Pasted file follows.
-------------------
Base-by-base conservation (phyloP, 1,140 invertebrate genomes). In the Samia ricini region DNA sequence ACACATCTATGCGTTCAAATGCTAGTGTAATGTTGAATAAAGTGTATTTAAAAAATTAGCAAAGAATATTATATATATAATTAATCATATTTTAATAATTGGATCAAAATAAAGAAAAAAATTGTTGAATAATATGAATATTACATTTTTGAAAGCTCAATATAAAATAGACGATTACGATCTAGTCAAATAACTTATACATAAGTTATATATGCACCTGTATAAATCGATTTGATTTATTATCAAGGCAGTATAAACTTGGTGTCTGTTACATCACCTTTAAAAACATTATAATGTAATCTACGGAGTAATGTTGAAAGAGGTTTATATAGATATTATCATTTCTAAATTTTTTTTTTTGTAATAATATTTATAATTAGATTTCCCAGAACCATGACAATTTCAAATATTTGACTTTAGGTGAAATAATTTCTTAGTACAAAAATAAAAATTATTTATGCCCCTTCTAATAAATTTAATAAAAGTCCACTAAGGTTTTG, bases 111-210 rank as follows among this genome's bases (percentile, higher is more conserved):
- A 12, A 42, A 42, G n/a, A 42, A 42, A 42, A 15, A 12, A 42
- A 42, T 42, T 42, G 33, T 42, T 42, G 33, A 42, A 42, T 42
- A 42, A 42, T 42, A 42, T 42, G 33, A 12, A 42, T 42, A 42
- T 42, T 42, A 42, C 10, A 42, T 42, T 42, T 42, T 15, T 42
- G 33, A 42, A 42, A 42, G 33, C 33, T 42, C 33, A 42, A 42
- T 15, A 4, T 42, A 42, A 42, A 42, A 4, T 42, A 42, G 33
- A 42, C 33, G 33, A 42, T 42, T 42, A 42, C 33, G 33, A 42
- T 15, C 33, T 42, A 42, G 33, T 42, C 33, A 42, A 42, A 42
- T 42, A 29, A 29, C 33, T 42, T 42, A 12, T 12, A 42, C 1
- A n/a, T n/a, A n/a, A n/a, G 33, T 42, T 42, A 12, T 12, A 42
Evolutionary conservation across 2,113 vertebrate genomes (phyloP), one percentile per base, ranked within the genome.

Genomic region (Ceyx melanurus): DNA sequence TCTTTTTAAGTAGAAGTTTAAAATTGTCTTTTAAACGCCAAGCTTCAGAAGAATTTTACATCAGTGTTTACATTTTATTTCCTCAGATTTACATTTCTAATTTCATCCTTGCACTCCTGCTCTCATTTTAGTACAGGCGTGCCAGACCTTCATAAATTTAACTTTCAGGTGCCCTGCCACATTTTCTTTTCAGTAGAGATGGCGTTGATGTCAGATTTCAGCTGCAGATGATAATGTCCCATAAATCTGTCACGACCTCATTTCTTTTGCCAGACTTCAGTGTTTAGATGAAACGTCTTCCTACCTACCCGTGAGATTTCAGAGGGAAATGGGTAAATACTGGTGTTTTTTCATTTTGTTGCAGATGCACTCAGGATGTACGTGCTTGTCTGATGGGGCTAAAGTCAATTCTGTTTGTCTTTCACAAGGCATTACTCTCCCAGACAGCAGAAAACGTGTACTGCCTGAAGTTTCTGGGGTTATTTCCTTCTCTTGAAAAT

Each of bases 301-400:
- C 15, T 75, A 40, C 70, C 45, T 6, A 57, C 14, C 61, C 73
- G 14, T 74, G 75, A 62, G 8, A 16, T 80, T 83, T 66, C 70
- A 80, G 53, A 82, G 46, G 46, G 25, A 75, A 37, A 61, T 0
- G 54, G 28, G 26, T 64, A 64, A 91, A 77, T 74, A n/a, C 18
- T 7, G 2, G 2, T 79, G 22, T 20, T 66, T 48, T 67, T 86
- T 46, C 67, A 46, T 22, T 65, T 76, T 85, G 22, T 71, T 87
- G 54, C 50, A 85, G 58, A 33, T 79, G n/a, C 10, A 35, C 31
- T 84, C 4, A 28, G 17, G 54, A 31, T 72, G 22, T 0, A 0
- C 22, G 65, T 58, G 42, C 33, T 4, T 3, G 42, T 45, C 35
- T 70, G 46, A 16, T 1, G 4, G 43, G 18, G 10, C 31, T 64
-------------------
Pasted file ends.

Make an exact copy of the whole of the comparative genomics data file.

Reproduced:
Base-by-base conservation (phyloP, 1,140 invertebrate genomes). In the Samia ricini region DNA sequence ACACATCTATGCGTTCAAATGCTAGTGTAATGTTGAATAAAGTGTATTTAAAAAATTAGCAAAGAATATTATATATATAATTAATCATATTTTAATAATTGGATCAAAATAAAGAAAAAAATTGTTGAATAATATGAATATTACATTTTTGAAAGCTCAATATAAAATAGACGATTACGATCTAGTCAAATAACTTATACATAAGTTATATATGCACCTGTATAAATCGATTTGATTTATTATCAAGGCAGTATAAACTTGGTGTCTGTTACATCACCTTTAAAAACATTATAATGTAATCTACGGAGTAATGTTGAAAGAGGTTTATATAGATATTATCATTTCTAAATTTTTTTTTTTGTAATAATATTTATAATTAGATTTCCCAGAACCATGACAATTTCAAATATTTGACTTTAGGTGAAATAATTTCTTAGTACAAAAATAAAAATTATTTATGCCCCTTCTAATAAATTTAATAAAAGTCCACTAAGGTTTTG, bases 111-210 rank as follows among this genome's bases (percentile, higher is more conserved):
- A 12, A 42, A 42, G n/a, A 42, A 42, A 42, A 15, A 12, A 42
- A 42, T 42, T 42, G 33, T 42, T 42, G 33, A 42, A 42, T 42
- A 42, A 42, T 42, A 42, T 42, G 33, A 12, A 42, T 42, A 42
- T 42, T 42, A 42, C 10, A 42, T 42, T 42, T 42, T 15, T 42
- G 33, A 42, A 42, A 42, G 33, C 33, T 42, C 33, A 42, A 42
- T 15, A 4, T 42, A 42, A 42, A 42, A 4, T 42, A 42, G 33
- A 42, C 33, G 33, A 42, T 42, T 42, A 42, C 33, G 33, A 42
- T 15, C 33, T 42, A 42, G 33, T 42, C 33, A 42, A 42, A 42
- T 42, A 29, A 29, C 33, T 42, T 42, A 12, T 12, A 42, C 1
- A n/a, T n/a, A n/a, A n/a, G 33, T 42, T 42, A 12, T 12, A 42
Evolutionary conservation across 2,113 vertebrate genomes (phyloP), one percentile per base, ranked within the genome.

Genomic region (Ceyx melanurus): DNA sequence TCTTTTTAAGTAGAAGTTTAAAATTGTCTTTTAAACGCCAAGCTTCAGAAGAATTTTACATCAGTGTTTACATTTTATTTCCTCAGATTTACATTTCTAATTTCATCCTTGCACTCCTGCTCTCATTTTAGTACAGGCGTGCCAGACCTTCATAAATTTAACTTTCAGGTGCCCTGCCACATTTTCTTTTCAGTAGAGATGGCGTTGATGTCAGATTTCAGCTGCAGATGATAATGTCCCATAAATCTGTCACGACCTCATTTCTTTTGCCAGACTTCAGTGTTTAGATGAAACGTCTTCCTACCTACCCGTGAGATTTCAGAGGGAAATGGGTAAATACTGGTGTTTTTTCATTTTGTTGCAGATGCACTCAGGATGTACGTGCTTGTCTGATGGGGCTAAAGTCAATTCTGTTTGTCTTTCACAAGGCATTACTCTCCCAGACAGCAGAAAACGTGTACTGCCTGAAGTTTCTGGGGTTATTTCCTTCTCTTGAAAAT

Each of bases 301-400:
- C 15, T 75, A 40, C 70, C 45, T 6, A 57, C 14, C 61, C 73
- G 14, T 74, G 75, A 62, G 8, A 16, T 80, T 83, T 66, C 70
- A 80, G 53, A 82, G 46, G 46, G 25, A 75, A 37, A 61, T 0
- G 54, G 28, G 26, T 64, A 64, A 91, A 77, T 74, A n/a, C 18
- T 7, G 2, G 2, T 79, G 22, T 20, T 66, T 48, T 67, T 86
- T 46, C 67, A 46, T 22, T 65, T 76, T 85, G 22, T 71, T 87
- G 54, C 50, A 85, G 58, A 33, T 79, G n/a, C 10, A 35, C 31
- T 84, C 4, A 28, G 17, G 54, A 31, T 72, G 22, T 0, A 0
- C 22, G 65, T 58, G 42, C 33, T 4, T 3, G 42, T 45, C 35
- T 70, G 46, A 16, T 1, G 4, G 43, G 18, G 10, C 31, T 64